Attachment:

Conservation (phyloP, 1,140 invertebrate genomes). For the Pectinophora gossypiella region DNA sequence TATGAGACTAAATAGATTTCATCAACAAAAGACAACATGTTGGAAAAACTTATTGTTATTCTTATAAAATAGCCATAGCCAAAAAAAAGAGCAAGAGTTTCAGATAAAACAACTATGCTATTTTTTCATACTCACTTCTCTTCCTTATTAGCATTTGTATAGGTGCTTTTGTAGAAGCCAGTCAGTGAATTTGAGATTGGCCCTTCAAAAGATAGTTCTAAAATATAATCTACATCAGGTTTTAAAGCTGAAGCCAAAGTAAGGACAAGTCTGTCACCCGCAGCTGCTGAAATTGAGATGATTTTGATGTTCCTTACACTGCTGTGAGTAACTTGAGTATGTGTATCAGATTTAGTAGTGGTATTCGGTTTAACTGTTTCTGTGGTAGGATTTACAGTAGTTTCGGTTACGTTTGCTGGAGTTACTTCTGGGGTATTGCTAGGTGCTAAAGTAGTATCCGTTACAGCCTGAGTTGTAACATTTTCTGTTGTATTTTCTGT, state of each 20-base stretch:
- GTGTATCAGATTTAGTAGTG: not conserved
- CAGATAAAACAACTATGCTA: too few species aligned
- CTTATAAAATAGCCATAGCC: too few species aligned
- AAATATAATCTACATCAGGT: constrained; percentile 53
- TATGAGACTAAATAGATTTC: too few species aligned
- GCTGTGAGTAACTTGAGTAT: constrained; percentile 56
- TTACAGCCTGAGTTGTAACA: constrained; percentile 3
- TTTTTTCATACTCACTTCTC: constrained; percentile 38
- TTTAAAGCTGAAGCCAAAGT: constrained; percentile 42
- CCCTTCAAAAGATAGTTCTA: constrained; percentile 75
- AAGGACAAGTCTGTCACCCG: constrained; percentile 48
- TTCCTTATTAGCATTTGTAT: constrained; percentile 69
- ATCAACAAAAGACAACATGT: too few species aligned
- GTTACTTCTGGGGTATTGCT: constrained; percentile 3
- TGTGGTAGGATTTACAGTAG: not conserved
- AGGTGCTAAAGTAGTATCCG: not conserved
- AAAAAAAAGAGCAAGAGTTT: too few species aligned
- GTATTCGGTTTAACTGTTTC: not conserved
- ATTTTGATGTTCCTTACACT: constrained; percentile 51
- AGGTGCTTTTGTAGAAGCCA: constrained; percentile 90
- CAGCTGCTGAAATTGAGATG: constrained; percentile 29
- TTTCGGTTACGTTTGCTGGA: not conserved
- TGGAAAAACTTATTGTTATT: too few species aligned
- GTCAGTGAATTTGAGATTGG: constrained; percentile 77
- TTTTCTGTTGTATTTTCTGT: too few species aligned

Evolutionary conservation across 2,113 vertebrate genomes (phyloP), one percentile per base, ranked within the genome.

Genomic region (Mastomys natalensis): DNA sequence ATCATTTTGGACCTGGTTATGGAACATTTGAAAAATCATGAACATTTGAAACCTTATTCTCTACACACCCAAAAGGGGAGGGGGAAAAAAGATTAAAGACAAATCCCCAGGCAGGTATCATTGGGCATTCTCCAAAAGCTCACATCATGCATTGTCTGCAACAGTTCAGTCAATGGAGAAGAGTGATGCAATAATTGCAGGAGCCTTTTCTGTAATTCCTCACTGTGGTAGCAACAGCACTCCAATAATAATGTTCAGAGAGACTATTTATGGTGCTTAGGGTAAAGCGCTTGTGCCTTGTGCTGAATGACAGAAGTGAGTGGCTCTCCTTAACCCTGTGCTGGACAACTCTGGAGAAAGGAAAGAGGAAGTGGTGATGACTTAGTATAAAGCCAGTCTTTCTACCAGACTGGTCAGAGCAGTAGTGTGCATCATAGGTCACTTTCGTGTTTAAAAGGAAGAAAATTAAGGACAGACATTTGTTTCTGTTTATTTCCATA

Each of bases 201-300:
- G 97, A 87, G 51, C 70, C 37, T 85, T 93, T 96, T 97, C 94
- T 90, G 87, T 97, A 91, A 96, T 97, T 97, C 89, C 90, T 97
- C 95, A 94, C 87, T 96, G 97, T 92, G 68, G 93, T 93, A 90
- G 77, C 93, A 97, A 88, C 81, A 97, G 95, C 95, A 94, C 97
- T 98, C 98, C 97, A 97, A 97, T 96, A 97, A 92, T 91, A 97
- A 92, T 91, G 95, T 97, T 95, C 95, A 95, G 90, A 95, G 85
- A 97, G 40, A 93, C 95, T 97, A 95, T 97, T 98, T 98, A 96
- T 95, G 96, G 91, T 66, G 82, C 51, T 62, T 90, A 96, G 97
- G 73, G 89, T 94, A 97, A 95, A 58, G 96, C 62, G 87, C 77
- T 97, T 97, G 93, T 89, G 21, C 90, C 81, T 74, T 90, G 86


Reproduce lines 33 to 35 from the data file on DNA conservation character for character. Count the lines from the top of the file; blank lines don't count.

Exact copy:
- G 77, C 93, A 97, A 88, C 81, A 97, G 95, C 95, A 94, C 97
- T 98, C 98, C 97, A 97, A 97, T 96, A 97, A 92, T 91, A 97
- A 92, T 91, G 95, T 97, T 95, C 95, A 95, G 90, A 95, G 85